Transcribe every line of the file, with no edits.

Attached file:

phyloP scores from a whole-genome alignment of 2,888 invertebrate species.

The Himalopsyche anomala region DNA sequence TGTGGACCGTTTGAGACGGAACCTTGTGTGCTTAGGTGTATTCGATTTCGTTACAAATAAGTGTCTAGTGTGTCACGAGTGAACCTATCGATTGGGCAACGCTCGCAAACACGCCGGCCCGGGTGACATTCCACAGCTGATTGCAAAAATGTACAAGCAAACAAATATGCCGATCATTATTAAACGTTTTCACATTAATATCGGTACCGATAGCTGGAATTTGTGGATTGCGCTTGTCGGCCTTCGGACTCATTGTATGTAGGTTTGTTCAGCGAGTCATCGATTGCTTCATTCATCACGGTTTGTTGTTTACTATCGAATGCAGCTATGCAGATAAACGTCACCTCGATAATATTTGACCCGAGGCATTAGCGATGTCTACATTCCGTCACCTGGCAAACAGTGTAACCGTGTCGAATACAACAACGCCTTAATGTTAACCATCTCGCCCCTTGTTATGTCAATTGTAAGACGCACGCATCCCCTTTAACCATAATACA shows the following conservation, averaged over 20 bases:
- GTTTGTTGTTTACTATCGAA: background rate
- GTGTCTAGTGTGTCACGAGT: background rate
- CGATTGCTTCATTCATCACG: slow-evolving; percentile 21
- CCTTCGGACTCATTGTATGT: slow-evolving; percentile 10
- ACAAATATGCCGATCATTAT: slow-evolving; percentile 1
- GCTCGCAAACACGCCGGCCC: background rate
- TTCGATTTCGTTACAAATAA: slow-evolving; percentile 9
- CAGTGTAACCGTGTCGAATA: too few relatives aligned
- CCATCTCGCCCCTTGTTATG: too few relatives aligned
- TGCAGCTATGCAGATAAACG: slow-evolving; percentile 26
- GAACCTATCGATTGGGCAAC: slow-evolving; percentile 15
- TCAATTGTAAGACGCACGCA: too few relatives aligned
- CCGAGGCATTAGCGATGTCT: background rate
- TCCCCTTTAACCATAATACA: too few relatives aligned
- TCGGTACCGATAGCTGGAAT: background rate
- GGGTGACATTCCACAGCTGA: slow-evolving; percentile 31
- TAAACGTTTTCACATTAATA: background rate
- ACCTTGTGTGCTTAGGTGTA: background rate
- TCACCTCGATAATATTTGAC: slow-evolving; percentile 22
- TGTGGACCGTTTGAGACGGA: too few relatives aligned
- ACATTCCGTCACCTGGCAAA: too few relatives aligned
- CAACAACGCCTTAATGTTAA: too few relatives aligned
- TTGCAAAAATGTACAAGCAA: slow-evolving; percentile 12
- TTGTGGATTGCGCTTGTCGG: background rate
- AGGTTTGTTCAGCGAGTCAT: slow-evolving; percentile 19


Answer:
phyloP scores from a whole-genome alignment of 2,888 invertebrate species.

The Himalopsyche anomala region DNA sequence TGTGGACCGTTTGAGACGGAACCTTGTGTGCTTAGGTGTATTCGATTTCGTTACAAATAAGTGTCTAGTGTGTCACGAGTGAACCTATCGATTGGGCAACGCTCGCAAACACGCCGGCCCGGGTGACATTCCACAGCTGATTGCAAAAATGTACAAGCAAACAAATATGCCGATCATTATTAAACGTTTTCACATTAATATCGGTACCGATAGCTGGAATTTGTGGATTGCGCTTGTCGGCCTTCGGACTCATTGTATGTAGGTTTGTTCAGCGAGTCATCGATTGCTTCATTCATCACGGTTTGTTGTTTACTATCGAATGCAGCTATGCAGATAAACGTCACCTCGATAATATTTGACCCGAGGCATTAGCGATGTCTACATTCCGTCACCTGGCAAACAGTGTAACCGTGTCGAATACAACAACGCCTTAATGTTAACCATCTCGCCCCTTGTTATGTCAATTGTAAGACGCACGCATCCCCTTTAACCATAATACA shows the following conservation, averaged over 20 bases:
- GTTTGTTGTTTACTATCGAA: background rate
- GTGTCTAGTGTGTCACGAGT: background rate
- CGATTGCTTCATTCATCACG: slow-evolving; percentile 21
- CCTTCGGACTCATTGTATGT: slow-evolving; percentile 10
- ACAAATATGCCGATCATTAT: slow-evolving; percentile 1
- GCTCGCAAACACGCCGGCCC: background rate
- TTCGATTTCGTTACAAATAA: slow-evolving; percentile 9
- CAGTGTAACCGTGTCGAATA: too few relatives aligned
- CCATCTCGCCCCTTGTTATG: too few relatives aligned
- TGCAGCTATGCAGATAAACG: slow-evolving; percentile 26
- GAACCTATCGATTGGGCAAC: slow-evolving; percentile 15
- TCAATTGTAAGACGCACGCA: too few relatives aligned
- CCGAGGCATTAGCGATGTCT: background rate
- TCCCCTTTAACCATAATACA: too few relatives aligned
- TCGGTACCGATAGCTGGAAT: background rate
- GGGTGACATTCCACAGCTGA: slow-evolving; percentile 31
- TAAACGTTTTCACATTAATA: background rate
- ACCTTGTGTGCTTAGGTGTA: background rate
- TCACCTCGATAATATTTGAC: slow-evolving; percentile 22
- TGTGGACCGTTTGAGACGGA: too few relatives aligned
- ACATTCCGTCACCTGGCAAA: too few relatives aligned
- CAACAACGCCTTAATGTTAA: too few relatives aligned
- TTGCAAAAATGTACAAGCAA: slow-evolving; percentile 12
- TTGTGGATTGCGCTTGTCGG: background rate
- AGGTTTGTTCAGCGAGTCAT: slow-evolving; percentile 19